Steelcase Pioneers IRS In Gift Tax Tiff

April 25, 2003
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WASHINGTON — For James C. and Jane N. Welch, giving away Steelcase Inc. stock could cost almost $620,000 more than expected.

That’s how much the Internal Revenue Service demanded that the Grand Rapids couple pay in additional gift taxes on 16 shares of Steelcase stock they each gave their four children in 1997, and 132 shares they each gave their children’s generation-skipping trusts.

The couple filed a petition asking the U.S. Tax Court here to overturn the IRS ruling. The petition claimed the IRS erred when it ruled the 296 shares given their children and the trusts were worth $6.66 million rather than $3.6 million.

“I’m not able to comment on the case,” Norbert F. Kugele, a Grand Rapids tax attorney, said Tuesday. Kugele and J.A. Cragwell Jr., both of Warner Norcross and Judd, are representing the couple.

An IRS spokesman said the agency is barred by law from commenting on pending tax cases.

The petition for Welch, a member of one of Steelcase’s pioneering families, and his wife maintained that the IRS failed to properly discount the stock because Steelcase at the time was a closely held company of the founding families.

The IRS had ordered Welch and his wife to pay $309,889 each in additional gift taxes for 1997.

Steelcase spokeswoman Jeanine Hill said Tuesday that stock of the company, which was founded in 1912 in Grand Rapids, was not publicly traded until 1998.

“His (Welch) family was one of the early pioneers of the company,” she said.

The company started by making steel wastebaskets and grew into the world’s largest manufacturer and designer of office furniture and office workstations with 19,300 employees worldwide. Last year, the company reported $3.09 billion in gross revenues.

The company has 49 manufacturing plants in 15 countries. It was granted its first patent in 1914 for steel wastebaskets. The company now owns 1,400 designs and patents.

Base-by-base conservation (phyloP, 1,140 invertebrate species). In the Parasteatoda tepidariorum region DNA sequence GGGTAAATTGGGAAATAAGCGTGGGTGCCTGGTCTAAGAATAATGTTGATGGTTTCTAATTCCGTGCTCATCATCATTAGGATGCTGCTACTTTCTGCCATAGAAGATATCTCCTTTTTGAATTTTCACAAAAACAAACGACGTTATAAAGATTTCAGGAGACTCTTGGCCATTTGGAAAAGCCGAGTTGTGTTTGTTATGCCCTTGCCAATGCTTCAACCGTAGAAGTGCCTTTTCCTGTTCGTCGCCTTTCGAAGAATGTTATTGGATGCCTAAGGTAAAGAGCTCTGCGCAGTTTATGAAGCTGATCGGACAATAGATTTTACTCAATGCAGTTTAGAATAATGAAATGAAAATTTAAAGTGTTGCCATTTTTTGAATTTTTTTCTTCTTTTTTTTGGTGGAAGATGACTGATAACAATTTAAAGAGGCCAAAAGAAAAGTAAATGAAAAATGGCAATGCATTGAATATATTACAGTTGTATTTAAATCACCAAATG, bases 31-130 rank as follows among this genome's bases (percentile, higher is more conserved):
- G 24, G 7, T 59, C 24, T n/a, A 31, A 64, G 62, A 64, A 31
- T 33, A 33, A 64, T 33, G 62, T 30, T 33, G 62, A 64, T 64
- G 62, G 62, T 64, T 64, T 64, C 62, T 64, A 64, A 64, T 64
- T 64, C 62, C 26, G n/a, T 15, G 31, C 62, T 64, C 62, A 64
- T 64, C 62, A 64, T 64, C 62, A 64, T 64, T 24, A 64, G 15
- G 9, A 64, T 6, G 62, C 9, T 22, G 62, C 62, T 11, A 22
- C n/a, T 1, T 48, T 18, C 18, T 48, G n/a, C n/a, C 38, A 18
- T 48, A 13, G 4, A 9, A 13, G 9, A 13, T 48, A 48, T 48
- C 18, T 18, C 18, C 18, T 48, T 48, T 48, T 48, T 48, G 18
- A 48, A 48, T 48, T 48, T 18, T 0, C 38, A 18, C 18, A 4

According to Steelcase’s latest 10-K report filed with the Securities and Exchange Commission, Welch owns 4.61 million shares of company stock, 12.4 percent of the outstanding shares of Steelcase.

In addition, the report said, Welch is co-trustee of a trust that owns 3.76 million shares of Steelcase Class B, non-voting common stock and his wife is trustee of a trust that owns 274,350 shares of Class B stock.

The shares the couple gave their children and their children’s trusts six years ago were not the first gifts the couple gave their offspring.

“Petitioners on many occasions in years prior to 1997 gifted shares of Steelcase Inc. stock to their children,” the couple’s petition said.

The petition noted that the couple gave the stock to their children and the trusts on Oct. 24, 1997, nearly seven weeks before a special meeting when shareholders voted to publicly trade company stock. Steelcase is listed on the New York Stock Exchange as SCS.

The petition said that at the time the couple made their gifts, Steelcase shareholders had not yet approved “the initial public offering” of company stock.

The couple said they based the per share values they used for the stock they contributed based on appraisals they had done by BDO Seidman, a nationally known accounting firm, and Management Planning Inc.

“BDO Seidman’s valuation of Steelcase Inc. stock was and is correct under all applicable provisions of the Internal Revenue Code and regulations,” the petition added.

The IRS notice of deficiency was issued Dec. 3, and the agency has 60 days to file an answer to the couple’s March 5 petition. If the IRS and the Welches fail to negotiate a settlement, the case could go to trial before a tax court judge.  

Jerry Moskal is retired from the Washington bureau of Gannett News Service and is a freelance reporter at U.S. Tax Court in Washington D.C.

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